Toothed phigalia photo’d by Stephen Mason
Stephen Mason, now at the Academy of Natural Sciences in Philadelphia, reports that nocturnal leps seem to be flying early this year, just as their day-flying, better-known (but far less numerous) relatives have been:
The first geometrid moth I see emerging each year is toothed phigalia (Phigalia denticulata.) Typically, I see the first males during the middle of March. This year, however, they started coming to light around the middle of February. What makes this species unusual among moths is that the females have vestigial wings and cannot fly. The females are extremely difficult to find.
White-headed prominent, photo by Stephen Mason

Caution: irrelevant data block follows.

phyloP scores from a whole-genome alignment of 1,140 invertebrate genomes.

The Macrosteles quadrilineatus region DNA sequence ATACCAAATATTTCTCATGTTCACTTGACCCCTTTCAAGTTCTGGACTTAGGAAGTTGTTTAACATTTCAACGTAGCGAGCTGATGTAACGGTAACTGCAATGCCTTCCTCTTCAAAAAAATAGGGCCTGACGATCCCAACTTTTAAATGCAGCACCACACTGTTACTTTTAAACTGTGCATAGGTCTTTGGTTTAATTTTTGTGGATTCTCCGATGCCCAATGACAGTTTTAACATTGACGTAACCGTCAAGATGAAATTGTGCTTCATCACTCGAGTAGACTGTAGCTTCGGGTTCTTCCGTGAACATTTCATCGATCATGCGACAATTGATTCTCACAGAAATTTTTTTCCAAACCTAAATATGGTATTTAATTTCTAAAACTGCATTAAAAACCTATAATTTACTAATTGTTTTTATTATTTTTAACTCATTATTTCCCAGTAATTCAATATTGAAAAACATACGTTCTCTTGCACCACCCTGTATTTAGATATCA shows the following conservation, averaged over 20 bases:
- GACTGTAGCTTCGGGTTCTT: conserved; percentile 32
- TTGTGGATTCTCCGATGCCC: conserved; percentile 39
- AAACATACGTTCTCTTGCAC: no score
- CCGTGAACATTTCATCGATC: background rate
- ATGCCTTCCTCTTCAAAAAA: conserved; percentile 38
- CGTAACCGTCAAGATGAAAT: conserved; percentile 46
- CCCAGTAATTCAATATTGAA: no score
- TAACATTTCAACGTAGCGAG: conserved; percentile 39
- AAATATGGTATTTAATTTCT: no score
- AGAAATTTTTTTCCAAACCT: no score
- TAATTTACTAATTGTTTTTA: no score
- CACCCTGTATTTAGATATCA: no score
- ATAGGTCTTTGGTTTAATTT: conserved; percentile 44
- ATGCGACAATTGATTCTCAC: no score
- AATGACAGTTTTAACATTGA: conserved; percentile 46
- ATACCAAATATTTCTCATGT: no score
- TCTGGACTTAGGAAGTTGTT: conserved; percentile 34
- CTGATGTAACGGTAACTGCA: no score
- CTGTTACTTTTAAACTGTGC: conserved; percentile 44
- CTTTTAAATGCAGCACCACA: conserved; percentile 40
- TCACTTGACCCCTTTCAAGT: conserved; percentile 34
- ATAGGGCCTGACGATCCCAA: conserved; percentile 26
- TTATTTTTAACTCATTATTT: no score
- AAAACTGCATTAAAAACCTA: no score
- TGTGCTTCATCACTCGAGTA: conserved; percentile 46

A new personal record for me in March this year was the white-headed prominent (Symmerista albifrons) in the family Notodontidae. The long white mark running along the leading edge of the forewing makes it an easy ID — and makes the species an eye-catcher for people mothing in early spring. Although the literature indicates they sometimes fly in March, I typically do not see them until April.
Arge tiger moth, photo’d by Stephen Mason
The best early-season find for me so far this year, and potentially the most significant, were three individual arge tiger moths (Grammia arge). As caterpillars, these moths feed on prickly pear cactus (Opuntia humifusa), among other things. According to both The Peterson Field Guide to Eastern Moths and Tietz’s Lepidoptera of Pennsylvania (compiled by specimen records at the entomology collections of Penn State, the Carnegie Museum, and the Academy of Natural Science), this species does not fly until April. I have personally never found one before late April. The individual photographed was flying in the middle of March — very exciting to see. Tiger moths in March? Who would have expected it?